Astrotec S80 Review Audiophile True Wireless

Astrotec S80 True Wireless Review

Is it possible to have an affordable audiophile grade true wireless earphone? If you had asked me a week ago, I may have rejected the idea. However, this week I got a chance to spend some time with the Astrotec S80 true wireless earphones. At $89, how good can it sound? And who is it right for? Let’s take a closer look with this Astrotec S80 True Wireless Review.

Astrotec S80 True Wireless Review

In the Box

-S80 True Wireless Earphones

-Micro USB charging cable

-Assorted Eartips

-Zipping carrying case

-Charging carrying case



Look and Feel

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The Astrotec S80 true wireless earphones have a simple, clean look. With an oval shape, they have a small/medium size. Made of plastic, they are lightweight with a glossy black finish on the outside detailed with a silver outline. The other side has a smooth matte black finish.

Comfort and Fit

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The Astrotec S80 true wireless earphones have such a minimalist design, that they rely solely on the fit of the eartip in the ear canal for security in the ear. As a result, they fit best for folks who have an easy time fitting most earphones. For those with particularly small or large or weirdly shaped ear canals, you might have a more difficult time finding a secure fit with these.

Wireless Connection

The wireless connection of the Astrotec S80 true wireless earbuds is solid, pairing via Bluetooth 5.0. It has a range of around 30 feet, and a battery life of about 5 hours, with an extra 20 hours with the charging case for a total of 25 hours.

Other Features

In addition to their portability, the Astrotec S80 is waterproof with an IPX5 rating. And for added convenience, it has touch controls to control playback on the outside of the driver housings.


Low Frequencies

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The low frequencies of the Astrotec S80 are punchy. While they have a boost around what sounded like 60 Hz providing even extra punch, the overall level of the low end was solid, yet not too emphasized. It was a happy, energetic low end, but not so much so that it felt overpowering.

For example, when I was listening to the song I’m Callin’ by Tennis, the kick drum felt punchy and full. However, it retained separation from the bass guitar and was able to provide foundational support to the rest of the mix.

Middle Frequencies

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The middle frequency shape of the Astrotec S80 has a smiley-face curve. With a boost in the low-mids around what sounded like 200 Hz, a wide cut between what sounded like 700 Hz and 1 kHz, and another boost at around 5 kHz, the S80 favors articulation and low-mid thickness. Bass guitars, synths, the left hand of pianos and low horns and strings sit a bit forward in the mix. Likewise, instruments with high-mid info like vocals, acoustic guitar strums, drum attacks, and horn stabs sit forward. 

For example, when I was listening to the song Thanks for Nothing by Middle Brother, the bass guitar feels louder in the mix and carries a good amount of weight. It doesn’t feel overbearing, but just feels strong and concrete. Additionally, the acoustic guitar strums, have a good sense of attack along with the light snare and high-hat pattern. Additionally, Taylor Goldsmith’s voice sits forward in the mix with emphasis on his face, with the chest feeling much lower in the mix.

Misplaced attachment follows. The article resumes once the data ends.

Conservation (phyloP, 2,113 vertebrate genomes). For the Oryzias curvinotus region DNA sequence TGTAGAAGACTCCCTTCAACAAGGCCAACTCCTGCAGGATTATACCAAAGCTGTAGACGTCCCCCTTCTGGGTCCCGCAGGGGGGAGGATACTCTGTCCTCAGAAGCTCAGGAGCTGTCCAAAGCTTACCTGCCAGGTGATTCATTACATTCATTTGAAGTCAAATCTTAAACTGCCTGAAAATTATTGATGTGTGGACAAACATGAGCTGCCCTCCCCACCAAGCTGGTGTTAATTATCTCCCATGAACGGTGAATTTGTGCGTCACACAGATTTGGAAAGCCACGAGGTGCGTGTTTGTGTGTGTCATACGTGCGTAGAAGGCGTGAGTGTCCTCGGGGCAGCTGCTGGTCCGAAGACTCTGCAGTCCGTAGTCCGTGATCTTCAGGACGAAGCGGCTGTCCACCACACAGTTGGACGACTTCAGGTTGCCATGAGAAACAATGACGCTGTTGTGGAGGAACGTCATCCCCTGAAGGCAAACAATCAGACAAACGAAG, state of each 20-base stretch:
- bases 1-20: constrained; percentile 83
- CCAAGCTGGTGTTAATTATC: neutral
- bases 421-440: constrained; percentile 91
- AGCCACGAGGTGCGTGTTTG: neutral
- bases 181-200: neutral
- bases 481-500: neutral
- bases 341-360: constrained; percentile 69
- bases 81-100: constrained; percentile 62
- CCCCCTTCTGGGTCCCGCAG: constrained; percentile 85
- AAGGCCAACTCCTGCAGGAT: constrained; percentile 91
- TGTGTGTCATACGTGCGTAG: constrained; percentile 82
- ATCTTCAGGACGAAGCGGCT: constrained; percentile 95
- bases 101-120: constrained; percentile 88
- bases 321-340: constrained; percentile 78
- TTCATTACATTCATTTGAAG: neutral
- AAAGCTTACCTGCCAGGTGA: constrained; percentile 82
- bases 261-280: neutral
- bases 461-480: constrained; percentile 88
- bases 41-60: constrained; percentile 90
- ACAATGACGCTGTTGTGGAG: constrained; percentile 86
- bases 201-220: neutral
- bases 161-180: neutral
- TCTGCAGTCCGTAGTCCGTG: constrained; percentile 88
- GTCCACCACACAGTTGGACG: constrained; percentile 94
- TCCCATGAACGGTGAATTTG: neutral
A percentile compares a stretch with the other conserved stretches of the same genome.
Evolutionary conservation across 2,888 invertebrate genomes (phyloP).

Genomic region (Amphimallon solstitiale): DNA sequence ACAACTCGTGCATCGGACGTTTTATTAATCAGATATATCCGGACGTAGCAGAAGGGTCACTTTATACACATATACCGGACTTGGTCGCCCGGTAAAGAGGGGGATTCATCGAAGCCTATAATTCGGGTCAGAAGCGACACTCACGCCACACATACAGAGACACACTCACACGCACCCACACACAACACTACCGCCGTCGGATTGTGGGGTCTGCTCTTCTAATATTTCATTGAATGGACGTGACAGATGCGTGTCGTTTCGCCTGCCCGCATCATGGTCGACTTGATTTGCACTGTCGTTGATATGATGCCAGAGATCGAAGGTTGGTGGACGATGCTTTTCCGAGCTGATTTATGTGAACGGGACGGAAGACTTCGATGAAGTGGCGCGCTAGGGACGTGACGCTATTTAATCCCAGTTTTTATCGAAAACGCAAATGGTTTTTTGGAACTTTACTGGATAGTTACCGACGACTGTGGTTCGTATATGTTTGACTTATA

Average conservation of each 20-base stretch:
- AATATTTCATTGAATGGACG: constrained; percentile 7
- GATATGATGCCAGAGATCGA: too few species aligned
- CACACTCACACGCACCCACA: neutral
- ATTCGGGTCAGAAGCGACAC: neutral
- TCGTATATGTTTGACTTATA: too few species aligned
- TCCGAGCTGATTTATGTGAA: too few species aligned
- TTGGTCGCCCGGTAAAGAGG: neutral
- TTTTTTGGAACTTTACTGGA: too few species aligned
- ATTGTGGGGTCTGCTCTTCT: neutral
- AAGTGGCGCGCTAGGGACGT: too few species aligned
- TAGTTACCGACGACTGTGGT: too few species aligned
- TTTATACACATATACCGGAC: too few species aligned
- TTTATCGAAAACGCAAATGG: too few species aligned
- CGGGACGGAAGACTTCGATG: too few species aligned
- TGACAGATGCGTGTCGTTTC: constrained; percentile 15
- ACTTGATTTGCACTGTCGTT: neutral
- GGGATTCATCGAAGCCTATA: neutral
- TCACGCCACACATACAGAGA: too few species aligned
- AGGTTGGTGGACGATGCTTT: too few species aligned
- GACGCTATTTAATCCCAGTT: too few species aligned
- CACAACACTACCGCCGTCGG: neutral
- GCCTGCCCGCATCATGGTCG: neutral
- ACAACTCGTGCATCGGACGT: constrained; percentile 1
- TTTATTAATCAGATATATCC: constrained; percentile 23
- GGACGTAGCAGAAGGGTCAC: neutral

High Frequencies

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The high frequencies of the Astrotec S80 have articulation and detail. A boost in the lower treble around 6 kHz brings forward consonants and attacks of drums, piano hammers, and percussion. However, this boost is followed by a cut around what sounded like 7 kHz. As a result, while the highs have articulation, they are able to avoid harshness, and keep a sense of easiness. Additionally, a boost at what sounded like 12 kHz brought a sense of dimensionality and greater naturalness to the highs, despite its specific shape. 

For example, when I was listening to the song 1919 by Terri Lynne Carrington, the hammers of the piano sat forward in the mix. The cymbals and drum brushes had bits of emphasis as well, although sounded slightly less full than usual. However, the cymbals had a good sense of separation and lift over the brushes and helped add height into the mix. 


The soundstage of the Astrotec S80 has a good sense of separation in the width. The high-mid emphasis brings instruments with high-mid energy forward in space. And while it doesn’t have a sense of depth to write home about, this intimacy works well for bringing vocals to the front and center. Lastly, the feeling of height has good differentiation, but doesn’t have much sense of extension.

For example, when I was listening to the song Good Life by Sammy Rae, the wide guitars had good separation from slightly panned strings and then from the centered vocal. Additionally, the kick and bass guitar had good separation in the sense of height from the guitars and horns above them, and then from the vocals and cymbals above them. However, neither direction felt particularly extended. Lastly, all the instruments felt somewhat close in space. There wasn’t a super detailed feeling of depth, but the reverbs and roominess of the horns came through a little bit which helped place them backward a little bit.


Overall, the Astrotec S80 has a simple design and a great sound quality for the price. For the audiophiles on a budget looking for a true wireless, these are going to be a great option.

The Astrotec S80 is available on here.


Audiophile True Wireless Review Astrotec S80

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